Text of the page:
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Adding noise.

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Adding noise.

PostPosted: Mon Aug 10, 2020 9:05 am
by Arpangel
I’ve been doing this a lot lately, it has many uses.
It can mask an annoying low level noise, it can glue things together, it can make a homogenous soundscape, it can make things sound more exciting, and like a lace veil over a woman’s face, in a similar way it can make music more beautiful and alluring.
It also turns the whole technical quality issue on its head, technical quality no longer becomes an issue, as you’re degrading things anyway.
This means you can now use anything to make your music as long as it makes a sound or records something, so now I use cassettes a lot, as they add some noise too, which you can shape and emphasise with EQ.
Noise on its own through effects can be interesting too, not in an obvious way, like plain white noise from a synthesiser, but something like pink noise put through unusual effects and added at a very low level to create a subtle underlying texture.
Even what we’re annoying hums and buzzes can be seen in a new light, depends what sort of music you make sure, but it’s worth experimenting with, if you haven’t done so already.

Re: Adding noise.

PostPosted: Tue Aug 11, 2020 12:59 am
by Martin Walker
I know what you mean Tony - sometimes it's the extra layer of 'grunge' that can turn a boring sound into something magical ;)

I also find it even more effective when placed against pristine sounds, as the contrast benefits them both.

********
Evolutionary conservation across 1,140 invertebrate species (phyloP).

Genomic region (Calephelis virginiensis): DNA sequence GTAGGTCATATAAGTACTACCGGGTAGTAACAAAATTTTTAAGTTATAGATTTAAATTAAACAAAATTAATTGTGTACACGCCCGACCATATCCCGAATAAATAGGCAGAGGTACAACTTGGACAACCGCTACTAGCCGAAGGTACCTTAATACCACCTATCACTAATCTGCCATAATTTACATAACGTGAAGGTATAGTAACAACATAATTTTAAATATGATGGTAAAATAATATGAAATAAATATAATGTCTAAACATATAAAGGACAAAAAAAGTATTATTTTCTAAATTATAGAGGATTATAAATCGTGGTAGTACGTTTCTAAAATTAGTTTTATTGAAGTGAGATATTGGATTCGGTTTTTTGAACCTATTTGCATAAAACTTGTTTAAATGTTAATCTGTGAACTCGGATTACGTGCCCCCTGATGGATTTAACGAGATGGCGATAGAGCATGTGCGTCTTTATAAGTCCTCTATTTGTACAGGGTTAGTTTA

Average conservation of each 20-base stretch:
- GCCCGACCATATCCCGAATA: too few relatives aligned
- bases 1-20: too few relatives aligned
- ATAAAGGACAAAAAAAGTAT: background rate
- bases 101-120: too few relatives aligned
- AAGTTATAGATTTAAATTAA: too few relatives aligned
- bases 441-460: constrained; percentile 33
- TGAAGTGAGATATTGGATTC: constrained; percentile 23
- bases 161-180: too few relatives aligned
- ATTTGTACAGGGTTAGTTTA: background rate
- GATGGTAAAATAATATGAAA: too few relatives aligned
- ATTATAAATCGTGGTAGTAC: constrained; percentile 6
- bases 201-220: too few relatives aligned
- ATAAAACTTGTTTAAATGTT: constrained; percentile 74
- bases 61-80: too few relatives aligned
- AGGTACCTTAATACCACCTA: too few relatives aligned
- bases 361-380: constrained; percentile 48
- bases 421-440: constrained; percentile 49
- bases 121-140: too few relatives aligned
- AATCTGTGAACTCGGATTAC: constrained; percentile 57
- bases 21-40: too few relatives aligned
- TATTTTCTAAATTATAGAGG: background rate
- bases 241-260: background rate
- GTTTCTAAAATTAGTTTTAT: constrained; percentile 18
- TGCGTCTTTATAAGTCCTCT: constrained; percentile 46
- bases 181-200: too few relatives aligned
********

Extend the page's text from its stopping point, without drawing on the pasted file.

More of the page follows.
It's even more fun if you find tools that let you alter the noise according to the dynamics of your musical signal.

Here's the fascinating freebie Noiiz Filter plug-in that does is: https://www.noiiz.com/plugins/3

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And here's another low-cost yet even more flexible Noize2 plug-in from Denise Audio that also works well for me: https://www.denise.io/store/denise/Noize2

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Great fun!


Martin

Re: Adding noise.

PostPosted: Tue Aug 11, 2020 7:03 am
by ef37a
For me?

THE WORLD HAS GONE MAD!!

Dave.

Re: Adding noise.

PostPosted: Tue Aug 11, 2020 8:53 am
by blinddrew
ef37a wrote:THE WORLD HAS GONE MAD!!
:bouncy: :bouncy:

How much of your career was spent trying to minimise noise? :D

Re: Adding noise.

PostPosted: Tue Aug 11, 2020 9:20 am
by ef37a
blinddrew wrote:
ef37a wrote:THE WORLD HAS GONE MAD!!
:bouncy: :bouncy:

How much of your career was spent trying to minimise noise? :D

Well mot mine exactly Drew but all of the audio industry!
The rot set in with the arrival of those Aphex 'Enhancers' !!

To be fair I LOVED Switched on Bach and I guess noise was a factor in the makeup of the sounds but the result did not SOUND 'noisy'! I am also old enough to remember the fans battling to get pop onto FM and someone from the BBC had the temerity to say "Pop music doesn't really warrant a high quality sound channel". Snobby b*****d!

Dave.

Re: Adding noise.